Improvement of recovery parameters using patient-controlled epidural analgesia after oncological surgery. A prospective, randomized single center study*

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DOI: http://dx.doi.org/10.21454/rjaic.7518.241.zga

Armeana Olimpia Zgâia1,2, Cosmin Ioan Lisencu1,2, Alexandru Rogobete3, Cătălin Vlad1,2, Patriciu Achimaş- Cadariu1,2, Gabriel Lazăr1,2, Maximilian Muntean1,2, Florin Ignat1,2, Vlad Ormindean2, Alexandru Irimie1,2
1 Department of Surgery, Ion Chiricuta Oncology Institute, Cluj-Napoca, Romania
2 Iuliu Hatieganu University of Medicine and Pharmacy, Cluj-Napoca, Romania
3 Victor Babes University of Medicine and Pharmacy, Timisoara, Romania


Purpose: The aim of this study was to compare patient-controlled epidural analgesia (PCEA) versus conventional opioid intravenous (IV) infusion after gastrointestinal cancer surgery regarding several postsurgery parameters of recovery.

Methods: One hundred and one patients were prospectively randomized to receive either thoracic/lumbar PCEA (PCEA group) or the standard analgesia technique used in our hospital, conventional IV infusion of morphine (IVMO group) after gastrointestinal cancer surgery. Pain intensity, time of mobilization and bowel function recovery were analyzed post-surgery. We also evaluated postoperative complications and length of Postoperative-Intermediate Intensive Care Unit (PI-ICU) stay and hospital stay.

Results: Pain intensity was significantly less in the PCEA group in comparison with the IVMO Group at awakening 2, 8, 24, 30 and 48 hours after surgery (p <0.001, p <0.001, p <0.001, p = 0.043, p = 0.036, and p = 0.029, respectively). The latency to bedside mobilization, walking, first postoperative flatus and apparition of first stool were significantly faster (1.74 versus 2.26 days, 3.06 versus 3.78 days, 2.1 versus 3.14 days and 3.73 versus 5.28 days, respectively) in the PCEA group than in the IVMO group (p <0.001, p <0.001, p <0.001, and p <0.001, respectively). The incidence of nausea/vomiting was significantly lower in the PCEA group in comparison with the IVMO group (p = 0.001). Surgical-associated complications were significantly lower in the IVMO Group than in the PCEA group (p = 0.023). Length of PI-ICU stay was similar in the two groups but length of hospital stay was significantly shorter in PCEA group (4 versus 5 days p = 0.2849, 9 versus 12 days; p <0.001).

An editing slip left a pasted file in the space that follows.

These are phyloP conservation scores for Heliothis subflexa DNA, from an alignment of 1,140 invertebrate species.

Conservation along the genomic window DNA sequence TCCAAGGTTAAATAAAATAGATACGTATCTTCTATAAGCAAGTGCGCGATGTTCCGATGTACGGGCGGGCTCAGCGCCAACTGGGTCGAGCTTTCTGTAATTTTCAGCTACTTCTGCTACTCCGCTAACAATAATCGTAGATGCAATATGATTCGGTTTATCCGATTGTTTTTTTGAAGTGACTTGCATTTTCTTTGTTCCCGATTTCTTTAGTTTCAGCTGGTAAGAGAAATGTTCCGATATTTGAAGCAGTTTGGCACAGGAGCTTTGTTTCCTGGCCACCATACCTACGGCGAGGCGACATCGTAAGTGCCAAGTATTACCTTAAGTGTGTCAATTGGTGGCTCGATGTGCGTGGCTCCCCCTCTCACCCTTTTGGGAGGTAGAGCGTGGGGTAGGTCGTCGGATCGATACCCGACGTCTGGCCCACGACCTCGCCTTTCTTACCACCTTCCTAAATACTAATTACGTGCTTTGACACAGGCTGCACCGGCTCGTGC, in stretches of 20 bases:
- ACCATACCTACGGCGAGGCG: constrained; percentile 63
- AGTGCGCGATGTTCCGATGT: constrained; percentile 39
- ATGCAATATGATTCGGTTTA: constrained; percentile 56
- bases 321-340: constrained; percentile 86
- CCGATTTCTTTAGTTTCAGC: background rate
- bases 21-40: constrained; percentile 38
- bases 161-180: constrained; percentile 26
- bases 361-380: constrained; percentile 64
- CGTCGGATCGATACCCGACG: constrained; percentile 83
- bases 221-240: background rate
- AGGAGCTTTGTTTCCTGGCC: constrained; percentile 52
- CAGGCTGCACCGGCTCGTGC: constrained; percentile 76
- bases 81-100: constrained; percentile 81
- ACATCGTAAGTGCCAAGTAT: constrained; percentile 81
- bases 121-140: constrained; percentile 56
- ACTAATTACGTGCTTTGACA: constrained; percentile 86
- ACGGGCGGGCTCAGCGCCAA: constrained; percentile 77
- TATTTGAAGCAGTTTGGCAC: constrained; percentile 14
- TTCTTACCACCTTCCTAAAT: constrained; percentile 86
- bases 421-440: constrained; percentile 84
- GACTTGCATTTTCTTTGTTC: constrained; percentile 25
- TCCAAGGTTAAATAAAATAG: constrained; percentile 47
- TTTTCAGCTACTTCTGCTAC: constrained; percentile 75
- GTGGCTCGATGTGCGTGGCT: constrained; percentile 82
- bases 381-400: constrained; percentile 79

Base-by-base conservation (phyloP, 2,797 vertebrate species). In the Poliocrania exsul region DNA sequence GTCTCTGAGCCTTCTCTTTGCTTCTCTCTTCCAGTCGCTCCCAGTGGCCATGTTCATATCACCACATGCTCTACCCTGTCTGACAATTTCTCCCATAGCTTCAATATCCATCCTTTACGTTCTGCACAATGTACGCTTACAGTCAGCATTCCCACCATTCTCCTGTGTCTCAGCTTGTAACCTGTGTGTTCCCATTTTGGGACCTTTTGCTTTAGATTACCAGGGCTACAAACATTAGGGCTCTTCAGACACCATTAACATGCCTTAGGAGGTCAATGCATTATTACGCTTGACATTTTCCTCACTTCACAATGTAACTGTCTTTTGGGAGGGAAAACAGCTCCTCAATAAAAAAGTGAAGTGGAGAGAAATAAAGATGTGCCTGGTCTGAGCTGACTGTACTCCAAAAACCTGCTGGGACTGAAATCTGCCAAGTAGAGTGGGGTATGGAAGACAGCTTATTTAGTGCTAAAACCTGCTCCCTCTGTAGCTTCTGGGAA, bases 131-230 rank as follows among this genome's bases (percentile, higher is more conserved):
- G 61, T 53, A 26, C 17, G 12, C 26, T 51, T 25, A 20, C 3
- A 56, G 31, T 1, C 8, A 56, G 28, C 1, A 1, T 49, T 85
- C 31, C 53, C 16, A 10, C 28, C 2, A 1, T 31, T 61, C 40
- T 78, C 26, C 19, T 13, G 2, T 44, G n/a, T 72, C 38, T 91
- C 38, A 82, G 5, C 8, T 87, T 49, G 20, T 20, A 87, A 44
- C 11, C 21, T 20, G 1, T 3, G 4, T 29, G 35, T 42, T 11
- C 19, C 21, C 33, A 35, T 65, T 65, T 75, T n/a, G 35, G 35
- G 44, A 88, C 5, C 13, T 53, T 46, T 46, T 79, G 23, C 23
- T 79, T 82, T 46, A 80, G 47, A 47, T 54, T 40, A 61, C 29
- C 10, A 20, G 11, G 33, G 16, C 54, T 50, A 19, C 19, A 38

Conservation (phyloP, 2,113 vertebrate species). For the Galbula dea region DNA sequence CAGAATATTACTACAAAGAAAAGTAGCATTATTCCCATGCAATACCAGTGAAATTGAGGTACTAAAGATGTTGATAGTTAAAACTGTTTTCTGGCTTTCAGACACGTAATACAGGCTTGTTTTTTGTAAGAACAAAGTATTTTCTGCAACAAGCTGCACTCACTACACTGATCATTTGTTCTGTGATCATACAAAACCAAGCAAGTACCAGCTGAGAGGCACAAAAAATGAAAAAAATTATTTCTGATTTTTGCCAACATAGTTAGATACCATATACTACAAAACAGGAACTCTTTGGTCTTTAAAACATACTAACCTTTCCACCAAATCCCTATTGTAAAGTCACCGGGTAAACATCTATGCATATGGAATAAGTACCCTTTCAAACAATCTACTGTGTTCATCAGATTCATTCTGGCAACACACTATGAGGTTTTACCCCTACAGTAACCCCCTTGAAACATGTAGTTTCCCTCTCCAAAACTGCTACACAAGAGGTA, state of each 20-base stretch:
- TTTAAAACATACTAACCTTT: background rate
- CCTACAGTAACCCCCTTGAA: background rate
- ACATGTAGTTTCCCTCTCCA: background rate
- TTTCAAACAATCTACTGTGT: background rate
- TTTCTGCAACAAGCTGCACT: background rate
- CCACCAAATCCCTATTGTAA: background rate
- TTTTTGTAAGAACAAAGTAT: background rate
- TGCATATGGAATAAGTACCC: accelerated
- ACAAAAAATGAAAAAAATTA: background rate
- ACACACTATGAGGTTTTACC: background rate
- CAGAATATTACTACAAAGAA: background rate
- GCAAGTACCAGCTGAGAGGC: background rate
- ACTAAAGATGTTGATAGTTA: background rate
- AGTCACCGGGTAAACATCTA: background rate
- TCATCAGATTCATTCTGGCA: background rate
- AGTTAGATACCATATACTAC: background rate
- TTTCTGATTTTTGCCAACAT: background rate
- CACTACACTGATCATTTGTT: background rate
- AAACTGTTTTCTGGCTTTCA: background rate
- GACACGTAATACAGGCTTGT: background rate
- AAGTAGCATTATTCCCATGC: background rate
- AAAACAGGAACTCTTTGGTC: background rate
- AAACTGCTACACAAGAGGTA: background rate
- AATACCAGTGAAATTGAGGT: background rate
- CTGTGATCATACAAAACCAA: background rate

Conclusions: PCEA provides better postoperative pain control, improves postoperative recovery after gastrointestinal cancer surgery compared with conventional intravenous morphine infusion. Therefore, it is more acceptable than conventional pain management.

Keywords: gastrointestinal cancer surgery, patient-controlled epidural analgesia, postoperative analgesia

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